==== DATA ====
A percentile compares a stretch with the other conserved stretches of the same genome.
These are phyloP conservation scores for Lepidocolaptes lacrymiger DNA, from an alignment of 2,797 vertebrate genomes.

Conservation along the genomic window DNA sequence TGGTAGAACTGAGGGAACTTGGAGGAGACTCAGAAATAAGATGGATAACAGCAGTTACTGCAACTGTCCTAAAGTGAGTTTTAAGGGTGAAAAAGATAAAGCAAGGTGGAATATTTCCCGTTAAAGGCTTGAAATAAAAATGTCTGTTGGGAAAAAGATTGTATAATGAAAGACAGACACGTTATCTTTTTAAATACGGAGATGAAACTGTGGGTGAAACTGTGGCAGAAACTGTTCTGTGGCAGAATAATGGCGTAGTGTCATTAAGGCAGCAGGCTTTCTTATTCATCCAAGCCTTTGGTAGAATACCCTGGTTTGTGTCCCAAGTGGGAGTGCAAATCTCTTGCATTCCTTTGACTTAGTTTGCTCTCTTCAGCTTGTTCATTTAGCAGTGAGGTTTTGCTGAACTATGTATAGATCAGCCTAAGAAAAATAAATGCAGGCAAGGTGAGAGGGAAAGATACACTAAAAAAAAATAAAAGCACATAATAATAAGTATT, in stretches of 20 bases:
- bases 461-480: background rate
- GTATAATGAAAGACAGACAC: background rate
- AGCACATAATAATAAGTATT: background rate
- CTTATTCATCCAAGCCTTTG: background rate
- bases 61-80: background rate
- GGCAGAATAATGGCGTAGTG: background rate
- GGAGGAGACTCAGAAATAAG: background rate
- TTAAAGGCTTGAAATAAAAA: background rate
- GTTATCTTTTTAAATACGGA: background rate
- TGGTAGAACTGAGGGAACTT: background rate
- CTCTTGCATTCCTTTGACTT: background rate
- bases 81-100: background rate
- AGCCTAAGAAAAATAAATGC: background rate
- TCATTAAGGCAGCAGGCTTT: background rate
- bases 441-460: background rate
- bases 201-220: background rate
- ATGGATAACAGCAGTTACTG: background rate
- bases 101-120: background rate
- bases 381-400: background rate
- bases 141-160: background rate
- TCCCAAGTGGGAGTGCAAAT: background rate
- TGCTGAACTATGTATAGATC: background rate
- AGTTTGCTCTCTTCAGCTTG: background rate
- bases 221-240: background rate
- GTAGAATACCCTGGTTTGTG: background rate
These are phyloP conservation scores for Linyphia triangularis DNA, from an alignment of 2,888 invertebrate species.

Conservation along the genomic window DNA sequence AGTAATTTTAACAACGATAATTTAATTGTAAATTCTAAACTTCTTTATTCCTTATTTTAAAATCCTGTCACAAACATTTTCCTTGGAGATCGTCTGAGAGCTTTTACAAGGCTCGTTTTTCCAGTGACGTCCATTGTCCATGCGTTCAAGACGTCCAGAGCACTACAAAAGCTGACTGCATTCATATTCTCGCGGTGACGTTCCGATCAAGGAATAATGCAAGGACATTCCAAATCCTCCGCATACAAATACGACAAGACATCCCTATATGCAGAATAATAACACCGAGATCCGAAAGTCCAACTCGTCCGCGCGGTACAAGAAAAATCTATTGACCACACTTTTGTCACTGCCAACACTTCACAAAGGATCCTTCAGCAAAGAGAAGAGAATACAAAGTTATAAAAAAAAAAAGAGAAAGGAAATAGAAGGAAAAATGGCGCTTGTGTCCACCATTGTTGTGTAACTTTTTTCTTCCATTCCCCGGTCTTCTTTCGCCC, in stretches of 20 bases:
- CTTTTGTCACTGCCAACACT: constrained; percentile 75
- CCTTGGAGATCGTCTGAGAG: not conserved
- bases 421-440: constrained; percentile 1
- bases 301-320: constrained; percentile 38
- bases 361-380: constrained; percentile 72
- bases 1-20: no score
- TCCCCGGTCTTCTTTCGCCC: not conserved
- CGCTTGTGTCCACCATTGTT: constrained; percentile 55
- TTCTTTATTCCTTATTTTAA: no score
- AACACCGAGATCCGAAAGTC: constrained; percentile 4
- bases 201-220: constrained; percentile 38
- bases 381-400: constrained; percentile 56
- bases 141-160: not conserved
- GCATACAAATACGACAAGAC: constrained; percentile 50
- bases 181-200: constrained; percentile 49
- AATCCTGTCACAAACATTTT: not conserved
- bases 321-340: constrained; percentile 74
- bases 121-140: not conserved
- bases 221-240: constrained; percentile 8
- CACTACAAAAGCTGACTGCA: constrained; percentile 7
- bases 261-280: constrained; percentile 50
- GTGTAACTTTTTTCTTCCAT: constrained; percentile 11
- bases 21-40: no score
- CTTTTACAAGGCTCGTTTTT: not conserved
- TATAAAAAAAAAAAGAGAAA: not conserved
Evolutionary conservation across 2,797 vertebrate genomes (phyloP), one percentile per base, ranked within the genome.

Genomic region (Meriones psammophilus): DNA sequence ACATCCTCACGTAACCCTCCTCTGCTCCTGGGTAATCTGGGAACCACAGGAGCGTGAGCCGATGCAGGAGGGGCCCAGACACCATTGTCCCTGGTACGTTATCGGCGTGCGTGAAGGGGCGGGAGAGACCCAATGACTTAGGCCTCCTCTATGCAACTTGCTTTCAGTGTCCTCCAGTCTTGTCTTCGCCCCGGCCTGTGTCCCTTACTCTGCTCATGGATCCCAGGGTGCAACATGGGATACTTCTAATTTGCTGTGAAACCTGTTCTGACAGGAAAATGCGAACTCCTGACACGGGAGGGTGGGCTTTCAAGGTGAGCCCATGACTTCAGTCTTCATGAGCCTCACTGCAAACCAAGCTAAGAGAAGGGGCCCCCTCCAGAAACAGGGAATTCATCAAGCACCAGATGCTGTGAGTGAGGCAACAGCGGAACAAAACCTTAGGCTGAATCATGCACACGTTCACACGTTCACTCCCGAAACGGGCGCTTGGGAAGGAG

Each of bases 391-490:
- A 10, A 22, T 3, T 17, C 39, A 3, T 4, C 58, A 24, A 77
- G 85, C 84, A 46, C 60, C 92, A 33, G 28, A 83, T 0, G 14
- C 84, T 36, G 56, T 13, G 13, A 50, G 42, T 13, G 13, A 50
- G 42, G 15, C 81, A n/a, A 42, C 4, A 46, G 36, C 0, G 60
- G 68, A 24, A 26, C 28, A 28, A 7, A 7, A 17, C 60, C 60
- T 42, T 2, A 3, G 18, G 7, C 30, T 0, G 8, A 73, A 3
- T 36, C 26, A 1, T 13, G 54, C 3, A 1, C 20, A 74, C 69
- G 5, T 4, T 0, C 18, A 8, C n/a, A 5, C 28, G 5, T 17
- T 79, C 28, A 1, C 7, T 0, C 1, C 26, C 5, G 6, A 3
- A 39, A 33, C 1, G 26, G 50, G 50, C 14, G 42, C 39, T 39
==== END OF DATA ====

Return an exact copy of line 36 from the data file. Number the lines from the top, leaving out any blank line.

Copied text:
- bases 1-20: no score